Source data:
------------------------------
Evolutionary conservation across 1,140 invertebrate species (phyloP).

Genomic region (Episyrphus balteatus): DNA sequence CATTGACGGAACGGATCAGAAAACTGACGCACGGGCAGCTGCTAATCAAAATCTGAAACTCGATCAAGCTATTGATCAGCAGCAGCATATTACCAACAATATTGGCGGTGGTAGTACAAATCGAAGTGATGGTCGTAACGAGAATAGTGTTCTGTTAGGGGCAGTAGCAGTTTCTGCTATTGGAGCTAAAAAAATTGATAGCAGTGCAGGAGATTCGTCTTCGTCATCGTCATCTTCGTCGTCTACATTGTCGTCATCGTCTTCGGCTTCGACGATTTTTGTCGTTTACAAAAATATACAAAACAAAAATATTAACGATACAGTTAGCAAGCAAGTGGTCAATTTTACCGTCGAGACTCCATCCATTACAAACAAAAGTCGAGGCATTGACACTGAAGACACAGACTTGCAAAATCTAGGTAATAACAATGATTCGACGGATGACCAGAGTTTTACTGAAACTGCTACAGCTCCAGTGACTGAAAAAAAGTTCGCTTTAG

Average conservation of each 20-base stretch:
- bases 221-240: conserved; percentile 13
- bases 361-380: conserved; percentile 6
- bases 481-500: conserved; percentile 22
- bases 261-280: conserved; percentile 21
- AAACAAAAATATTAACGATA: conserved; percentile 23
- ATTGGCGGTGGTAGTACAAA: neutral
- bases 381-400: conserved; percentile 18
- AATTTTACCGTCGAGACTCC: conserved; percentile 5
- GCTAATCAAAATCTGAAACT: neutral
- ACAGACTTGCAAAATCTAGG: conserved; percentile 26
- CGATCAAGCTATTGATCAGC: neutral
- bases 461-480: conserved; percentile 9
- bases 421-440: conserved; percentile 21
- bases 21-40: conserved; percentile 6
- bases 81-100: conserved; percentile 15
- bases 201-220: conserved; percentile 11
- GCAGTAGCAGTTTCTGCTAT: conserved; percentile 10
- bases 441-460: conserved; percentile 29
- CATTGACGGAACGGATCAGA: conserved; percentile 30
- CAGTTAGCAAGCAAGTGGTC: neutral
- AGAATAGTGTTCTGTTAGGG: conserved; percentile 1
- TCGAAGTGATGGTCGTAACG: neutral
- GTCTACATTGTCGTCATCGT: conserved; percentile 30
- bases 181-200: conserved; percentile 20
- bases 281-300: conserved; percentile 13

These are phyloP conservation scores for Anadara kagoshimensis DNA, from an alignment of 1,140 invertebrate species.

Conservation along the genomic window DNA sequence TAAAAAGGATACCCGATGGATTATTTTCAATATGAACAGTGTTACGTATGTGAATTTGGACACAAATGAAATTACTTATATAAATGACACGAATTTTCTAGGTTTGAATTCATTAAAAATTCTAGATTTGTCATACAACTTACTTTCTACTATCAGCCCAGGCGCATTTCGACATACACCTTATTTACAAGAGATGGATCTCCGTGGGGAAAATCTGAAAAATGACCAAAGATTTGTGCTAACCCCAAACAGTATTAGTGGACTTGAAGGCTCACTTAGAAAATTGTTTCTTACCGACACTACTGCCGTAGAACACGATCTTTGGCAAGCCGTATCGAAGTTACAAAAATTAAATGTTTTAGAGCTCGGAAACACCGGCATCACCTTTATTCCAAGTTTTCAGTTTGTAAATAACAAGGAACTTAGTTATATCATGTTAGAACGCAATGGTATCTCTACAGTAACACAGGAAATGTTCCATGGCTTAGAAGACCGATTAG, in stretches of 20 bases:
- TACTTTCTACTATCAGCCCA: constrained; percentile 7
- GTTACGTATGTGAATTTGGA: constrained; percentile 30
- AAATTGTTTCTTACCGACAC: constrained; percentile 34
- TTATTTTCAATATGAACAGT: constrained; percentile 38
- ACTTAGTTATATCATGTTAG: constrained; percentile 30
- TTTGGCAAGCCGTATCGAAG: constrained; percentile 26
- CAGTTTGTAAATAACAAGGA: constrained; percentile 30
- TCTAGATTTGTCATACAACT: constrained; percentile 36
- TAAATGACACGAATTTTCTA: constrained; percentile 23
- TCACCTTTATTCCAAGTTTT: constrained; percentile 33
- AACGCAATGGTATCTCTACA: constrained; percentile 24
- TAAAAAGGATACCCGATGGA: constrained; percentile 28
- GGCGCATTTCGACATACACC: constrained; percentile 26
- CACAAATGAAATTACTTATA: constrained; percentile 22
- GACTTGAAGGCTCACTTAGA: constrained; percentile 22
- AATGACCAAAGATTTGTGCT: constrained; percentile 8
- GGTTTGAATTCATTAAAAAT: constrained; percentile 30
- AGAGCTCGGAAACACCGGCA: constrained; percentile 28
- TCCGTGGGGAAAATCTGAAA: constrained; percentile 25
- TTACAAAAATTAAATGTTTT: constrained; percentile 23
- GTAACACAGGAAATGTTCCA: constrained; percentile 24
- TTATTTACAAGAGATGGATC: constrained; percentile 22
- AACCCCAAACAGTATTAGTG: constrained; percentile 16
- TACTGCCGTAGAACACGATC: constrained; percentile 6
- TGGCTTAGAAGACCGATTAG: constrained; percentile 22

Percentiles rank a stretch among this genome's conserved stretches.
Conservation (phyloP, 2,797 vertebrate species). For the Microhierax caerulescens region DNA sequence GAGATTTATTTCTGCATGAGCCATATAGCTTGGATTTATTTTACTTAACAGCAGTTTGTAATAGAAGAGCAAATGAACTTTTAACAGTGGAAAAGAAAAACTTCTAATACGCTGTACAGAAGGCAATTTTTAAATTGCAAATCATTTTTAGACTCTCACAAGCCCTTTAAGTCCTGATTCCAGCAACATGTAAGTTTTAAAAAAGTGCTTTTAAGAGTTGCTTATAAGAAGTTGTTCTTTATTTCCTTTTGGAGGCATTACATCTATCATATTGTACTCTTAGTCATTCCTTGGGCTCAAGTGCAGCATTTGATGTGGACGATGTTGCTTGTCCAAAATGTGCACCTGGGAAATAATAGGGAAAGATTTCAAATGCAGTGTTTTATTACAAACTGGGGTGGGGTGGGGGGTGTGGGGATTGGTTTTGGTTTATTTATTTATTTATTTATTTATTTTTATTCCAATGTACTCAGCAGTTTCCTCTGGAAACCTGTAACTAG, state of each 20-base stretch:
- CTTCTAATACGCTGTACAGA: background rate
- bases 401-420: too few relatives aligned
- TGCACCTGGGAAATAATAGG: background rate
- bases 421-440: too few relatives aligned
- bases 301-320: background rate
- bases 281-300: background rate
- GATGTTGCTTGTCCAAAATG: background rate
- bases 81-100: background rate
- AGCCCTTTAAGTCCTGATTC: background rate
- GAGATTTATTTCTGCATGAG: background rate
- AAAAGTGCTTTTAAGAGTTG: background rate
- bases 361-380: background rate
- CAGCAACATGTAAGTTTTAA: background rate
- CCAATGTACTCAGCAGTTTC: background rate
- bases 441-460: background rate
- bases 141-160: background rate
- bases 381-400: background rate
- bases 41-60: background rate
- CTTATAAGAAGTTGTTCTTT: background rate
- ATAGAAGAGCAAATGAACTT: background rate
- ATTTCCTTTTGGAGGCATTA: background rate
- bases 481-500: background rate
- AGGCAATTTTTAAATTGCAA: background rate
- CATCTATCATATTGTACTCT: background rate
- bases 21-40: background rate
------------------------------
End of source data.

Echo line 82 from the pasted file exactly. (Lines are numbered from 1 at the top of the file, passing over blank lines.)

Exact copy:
- bases 21-40: background rate